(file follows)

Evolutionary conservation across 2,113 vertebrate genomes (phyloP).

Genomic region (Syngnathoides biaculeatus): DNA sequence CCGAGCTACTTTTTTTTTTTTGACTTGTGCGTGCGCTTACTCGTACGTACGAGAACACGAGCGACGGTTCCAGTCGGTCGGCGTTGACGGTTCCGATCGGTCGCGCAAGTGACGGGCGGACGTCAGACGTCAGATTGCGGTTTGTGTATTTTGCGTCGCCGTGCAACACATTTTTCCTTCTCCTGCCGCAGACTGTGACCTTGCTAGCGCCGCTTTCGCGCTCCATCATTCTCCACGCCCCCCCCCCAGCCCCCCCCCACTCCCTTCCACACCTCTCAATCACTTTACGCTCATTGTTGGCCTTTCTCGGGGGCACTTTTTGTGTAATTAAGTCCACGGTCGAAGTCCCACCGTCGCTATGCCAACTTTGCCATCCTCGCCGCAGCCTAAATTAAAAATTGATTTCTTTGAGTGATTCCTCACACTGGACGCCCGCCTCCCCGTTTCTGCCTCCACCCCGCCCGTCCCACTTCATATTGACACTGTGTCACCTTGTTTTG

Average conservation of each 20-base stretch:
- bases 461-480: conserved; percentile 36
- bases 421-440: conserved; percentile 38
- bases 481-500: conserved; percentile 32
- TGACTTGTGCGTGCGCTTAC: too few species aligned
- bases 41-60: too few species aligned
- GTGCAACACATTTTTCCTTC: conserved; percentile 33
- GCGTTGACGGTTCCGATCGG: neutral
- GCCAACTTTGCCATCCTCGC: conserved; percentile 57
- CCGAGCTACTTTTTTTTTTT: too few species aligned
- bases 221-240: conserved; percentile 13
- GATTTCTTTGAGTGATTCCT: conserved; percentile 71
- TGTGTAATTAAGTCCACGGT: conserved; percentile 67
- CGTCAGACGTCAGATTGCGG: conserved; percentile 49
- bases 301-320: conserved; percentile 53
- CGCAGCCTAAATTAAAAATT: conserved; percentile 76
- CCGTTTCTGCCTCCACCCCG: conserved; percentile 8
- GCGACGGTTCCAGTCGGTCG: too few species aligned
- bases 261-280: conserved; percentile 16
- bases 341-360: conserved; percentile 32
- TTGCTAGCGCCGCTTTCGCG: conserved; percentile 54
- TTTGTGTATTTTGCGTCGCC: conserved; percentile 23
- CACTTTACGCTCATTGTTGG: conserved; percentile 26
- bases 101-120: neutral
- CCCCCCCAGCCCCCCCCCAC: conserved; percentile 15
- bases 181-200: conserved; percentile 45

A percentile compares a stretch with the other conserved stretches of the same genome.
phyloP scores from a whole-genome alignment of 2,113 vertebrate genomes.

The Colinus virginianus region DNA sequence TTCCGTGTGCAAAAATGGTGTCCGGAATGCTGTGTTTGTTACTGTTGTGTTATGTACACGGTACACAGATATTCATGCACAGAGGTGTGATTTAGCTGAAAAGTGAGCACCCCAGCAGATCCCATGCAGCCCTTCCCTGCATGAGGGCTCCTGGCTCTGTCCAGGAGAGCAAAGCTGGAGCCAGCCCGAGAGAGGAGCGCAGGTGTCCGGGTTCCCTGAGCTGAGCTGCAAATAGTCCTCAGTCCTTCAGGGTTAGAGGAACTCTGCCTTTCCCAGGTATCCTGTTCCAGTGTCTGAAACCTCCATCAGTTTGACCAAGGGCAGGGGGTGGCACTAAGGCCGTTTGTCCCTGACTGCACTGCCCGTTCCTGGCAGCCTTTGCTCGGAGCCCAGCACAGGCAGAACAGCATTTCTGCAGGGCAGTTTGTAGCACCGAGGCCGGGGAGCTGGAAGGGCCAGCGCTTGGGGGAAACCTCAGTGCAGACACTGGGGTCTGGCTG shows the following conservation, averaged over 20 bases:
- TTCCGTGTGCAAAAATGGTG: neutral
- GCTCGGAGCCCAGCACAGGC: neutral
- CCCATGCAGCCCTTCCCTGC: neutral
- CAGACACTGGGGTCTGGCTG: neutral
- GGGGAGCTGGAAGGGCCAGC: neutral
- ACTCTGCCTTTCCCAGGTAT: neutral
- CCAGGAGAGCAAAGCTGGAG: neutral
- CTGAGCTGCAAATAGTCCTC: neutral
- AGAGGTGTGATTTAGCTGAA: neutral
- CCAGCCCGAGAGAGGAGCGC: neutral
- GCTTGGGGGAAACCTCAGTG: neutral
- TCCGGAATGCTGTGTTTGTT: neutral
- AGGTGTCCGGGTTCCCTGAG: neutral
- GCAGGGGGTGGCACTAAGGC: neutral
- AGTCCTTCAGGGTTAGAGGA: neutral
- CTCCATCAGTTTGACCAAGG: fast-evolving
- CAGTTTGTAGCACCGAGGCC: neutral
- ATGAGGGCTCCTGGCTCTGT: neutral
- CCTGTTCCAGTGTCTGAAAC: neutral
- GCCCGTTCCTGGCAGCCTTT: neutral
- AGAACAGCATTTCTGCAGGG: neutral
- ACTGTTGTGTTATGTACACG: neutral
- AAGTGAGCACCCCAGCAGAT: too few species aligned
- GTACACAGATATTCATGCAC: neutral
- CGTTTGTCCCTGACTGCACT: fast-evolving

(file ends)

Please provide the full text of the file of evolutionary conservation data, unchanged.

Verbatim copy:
Evolutionary conservation across 2,113 vertebrate genomes (phyloP).

Genomic region (Syngnathoides biaculeatus): DNA sequence CCGAGCTACTTTTTTTTTTTTGACTTGTGCGTGCGCTTACTCGTACGTACGAGAACACGAGCGACGGTTCCAGTCGGTCGGCGTTGACGGTTCCGATCGGTCGCGCAAGTGACGGGCGGACGTCAGACGTCAGATTGCGGTTTGTGTATTTTGCGTCGCCGTGCAACACATTTTTCCTTCTCCTGCCGCAGACTGTGACCTTGCTAGCGCCGCTTTCGCGCTCCATCATTCTCCACGCCCCCCCCCCAGCCCCCCCCCACTCCCTTCCACACCTCTCAATCACTTTACGCTCATTGTTGGCCTTTCTCGGGGGCACTTTTTGTGTAATTAAGTCCACGGTCGAAGTCCCACCGTCGCTATGCCAACTTTGCCATCCTCGCCGCAGCCTAAATTAAAAATTGATTTCTTTGAGTGATTCCTCACACTGGACGCCCGCCTCCCCGTTTCTGCCTCCACCCCGCCCGTCCCACTTCATATTGACACTGTGTCACCTTGTTTTG

Average conservation of each 20-base stretch:
- bases 461-480: conserved; percentile 36
- bases 421-440: conserved; percentile 38
- bases 481-500: conserved; percentile 32
- TGACTTGTGCGTGCGCTTAC: too few species aligned
- bases 41-60: too few species aligned
- GTGCAACACATTTTTCCTTC: conserved; percentile 33
- GCGTTGACGGTTCCGATCGG: neutral
- GCCAACTTTGCCATCCTCGC: conserved; percentile 57
- CCGAGCTACTTTTTTTTTTT: too few species aligned
- bases 221-240: conserved; percentile 13
- GATTTCTTTGAGTGATTCCT: conserved; percentile 71
- TGTGTAATTAAGTCCACGGT: conserved; percentile 67
- CGTCAGACGTCAGATTGCGG: conserved; percentile 49
- bases 301-320: conserved; percentile 53
- CGCAGCCTAAATTAAAAATT: conserved; percentile 76
- CCGTTTCTGCCTCCACCCCG: conserved; percentile 8
- GCGACGGTTCCAGTCGGTCG: too few species aligned
- bases 261-280: conserved; percentile 16
- bases 341-360: conserved; percentile 32
- TTGCTAGCGCCGCTTTCGCG: conserved; percentile 54
- TTTGTGTATTTTGCGTCGCC: conserved; percentile 23
- CACTTTACGCTCATTGTTGG: conserved; percentile 26
- bases 101-120: neutral
- CCCCCCCAGCCCCCCCCCAC: conserved; percentile 15
- bases 181-200: conserved; percentile 45

A percentile compares a stretch with the other conserved stretches of the same genome.
phyloP scores from a whole-genome alignment of 2,113 vertebrate genomes.

The Colinus virginianus region DNA sequence TTCCGTGTGCAAAAATGGTGTCCGGAATGCTGTGTTTGTTACTGTTGTGTTATGTACACGGTACACAGATATTCATGCACAGAGGTGTGATTTAGCTGAAAAGTGAGCACCCCAGCAGATCCCATGCAGCCCTTCCCTGCATGAGGGCTCCTGGCTCTGTCCAGGAGAGCAAAGCTGGAGCCAGCCCGAGAGAGGAGCGCAGGTGTCCGGGTTCCCTGAGCTGAGCTGCAAATAGTCCTCAGTCCTTCAGGGTTAGAGGAACTCTGCCTTTCCCAGGTATCCTGTTCCAGTGTCTGAAACCTCCATCAGTTTGACCAAGGGCAGGGGGTGGCACTAAGGCCGTTTGTCCCTGACTGCACTGCCCGTTCCTGGCAGCCTTTGCTCGGAGCCCAGCACAGGCAGAACAGCATTTCTGCAGGGCAGTTTGTAGCACCGAGGCCGGGGAGCTGGAAGGGCCAGCGCTTGGGGGAAACCTCAGTGCAGACACTGGGGTCTGGCTG shows the following conservation, averaged over 20 bases:
- TTCCGTGTGCAAAAATGGTG: neutral
- GCTCGGAGCCCAGCACAGGC: neutral
- CCCATGCAGCCCTTCCCTGC: neutral
- CAGACACTGGGGTCTGGCTG: neutral
- GGGGAGCTGGAAGGGCCAGC: neutral
- ACTCTGCCTTTCCCAGGTAT: neutral
- CCAGGAGAGCAAAGCTGGAG: neutral
- CTGAGCTGCAAATAGTCCTC: neutral
- AGAGGTGTGATTTAGCTGAA: neutral
- CCAGCCCGAGAGAGGAGCGC: neutral
- GCTTGGGGGAAACCTCAGTG: neutral
- TCCGGAATGCTGTGTTTGTT: neutral
- AGGTGTCCGGGTTCCCTGAG: neutral
- GCAGGGGGTGGCACTAAGGC: neutral
- AGTCCTTCAGGGTTAGAGGA: neutral
- CTCCATCAGTTTGACCAAGG: fast-evolving
- CAGTTTGTAGCACCGAGGCC: neutral
- ATGAGGGCTCCTGGCTCTGT: neutral
- CCTGTTCCAGTGTCTGAAAC: neutral
- GCCCGTTCCTGGCAGCCTTT: neutral
- AGAACAGCATTTCTGCAGGG: neutral
- ACTGTTGTGTTATGTACACG: neutral
- AAGTGAGCACCCCAGCAGAT: too few species aligned
- GTACACAGATATTCATGCAC: neutral
- CGTTTGTCCCTGACTGCACT: fast-evolving